Square Twist. The above images show the simplest square twist pattern - one unit, four units, 16 units, and 64 units sucesisvely.
Each is folded from a single sheet of paper. The square twist is one of the simplest kind of unit for a tessellation. Here are instructions for folding one unit: There are lots of different ways of putting square twists together to make a repeating pattern. Eg, put four together like this: It's easiest if you do precreasing first, that is, put the following creases into the paper before you begin to twist the squares: If you want, you can just put the following creases in: (ignore the dotted lines).
With many tessellations, you need to fold all the folds gradually at the same time. The above images are of tessellation patterns obtained in very simple ways from the simplest square twist pattern, just by adding extra folds in various places after folding the basic pattern as above. Origami Tessellations. Dissection Pieces. By a dissection puzzle, I mean the kind of puzzle where you have several polyhedra, and you have to fit them together to make another.
There are lots of simple examples, and then more difficult puzzles. For now I only have simple puzzles; but although they are simple they are still fascinating. Index The Pieces How they fit together The pieces Pyramid Tetrahedron. Kirigami pop up cards. What is an Emulator?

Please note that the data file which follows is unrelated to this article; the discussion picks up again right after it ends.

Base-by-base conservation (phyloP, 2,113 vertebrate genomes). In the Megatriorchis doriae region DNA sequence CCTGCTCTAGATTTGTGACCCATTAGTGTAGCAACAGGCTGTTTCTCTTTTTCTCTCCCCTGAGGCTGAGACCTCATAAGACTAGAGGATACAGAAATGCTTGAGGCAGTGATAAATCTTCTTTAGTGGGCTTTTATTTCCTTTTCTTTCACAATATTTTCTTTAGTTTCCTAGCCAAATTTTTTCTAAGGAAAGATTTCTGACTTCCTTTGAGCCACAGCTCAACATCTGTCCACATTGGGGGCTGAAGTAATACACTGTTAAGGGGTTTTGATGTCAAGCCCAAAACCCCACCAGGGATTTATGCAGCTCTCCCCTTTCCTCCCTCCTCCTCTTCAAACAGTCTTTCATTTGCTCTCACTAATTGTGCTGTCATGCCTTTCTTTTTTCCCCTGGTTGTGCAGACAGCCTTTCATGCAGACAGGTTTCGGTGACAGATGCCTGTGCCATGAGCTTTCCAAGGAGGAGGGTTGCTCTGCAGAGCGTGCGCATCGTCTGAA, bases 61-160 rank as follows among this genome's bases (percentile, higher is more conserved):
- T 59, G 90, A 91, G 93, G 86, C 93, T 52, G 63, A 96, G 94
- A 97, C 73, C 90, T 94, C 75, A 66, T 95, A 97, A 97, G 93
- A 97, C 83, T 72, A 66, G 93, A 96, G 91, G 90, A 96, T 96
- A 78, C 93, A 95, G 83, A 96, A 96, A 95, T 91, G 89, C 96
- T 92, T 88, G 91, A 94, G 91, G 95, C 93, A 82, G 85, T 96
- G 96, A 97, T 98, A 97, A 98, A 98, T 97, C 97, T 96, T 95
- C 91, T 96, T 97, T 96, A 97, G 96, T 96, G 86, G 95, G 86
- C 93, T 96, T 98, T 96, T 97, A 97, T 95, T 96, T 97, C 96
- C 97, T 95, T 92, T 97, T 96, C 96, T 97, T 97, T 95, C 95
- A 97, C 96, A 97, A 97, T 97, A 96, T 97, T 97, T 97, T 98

An emulator duplicates (provides an emulation of) the functions of one system with a different system, so that the second system behaves like (and appears to be) the first system. This focus on exact reproduction of external behavior is in contrast to simulation, which concerns an abstract model of the system being simulated, often considering internal state. So what does this simply mean? The use of emulators allow any computer system to pretend to act like hardware and duplicate it's processes. Yes, it's possible to play an game on any device as long as the emulator has the ability to keep up. Can I Download Emulators? Yes, emulatorpro.com allows the download of any emulation files that are contained on the site. Paper and Plotter: A 3D Surface. Paul Haeberli This was one of my first projects in computer graphics.
While an undergraduate student at the University of Wisconsin in Madison, I found a Hewlett-Packard desktop calculator with a small pen plotter in the math library. I spent many hours programming it to draw slices of a function f(x,y) on 3"x5" cards. Then I carefully cut out the shape of each slice with scissors to form this 3D sculpture. One nice thing about this is it can be folded flat. Laser Cutting and Scoring: A 3D Surface Function. Paul Haeberli Nov 1996.
Laser Cutting and Scoring: A Folded Shape. Paul Haeberli Nov 1996 This project explores using lasers to score and cut material to create very precise and complicated folded patterns.
This was my first experiment in laser manufacturing. To get going, I read the AutoCad DXF spec and got a sample file from the studio that provides laser cutting services. Then I wrote a C program to allow me to generate a DXF file on my workstation with score and cut coordinates. The program generated a drawing that looked like this. I transferred the DXF file to a PC floppy and gave it to the studio with the laser cutting machine.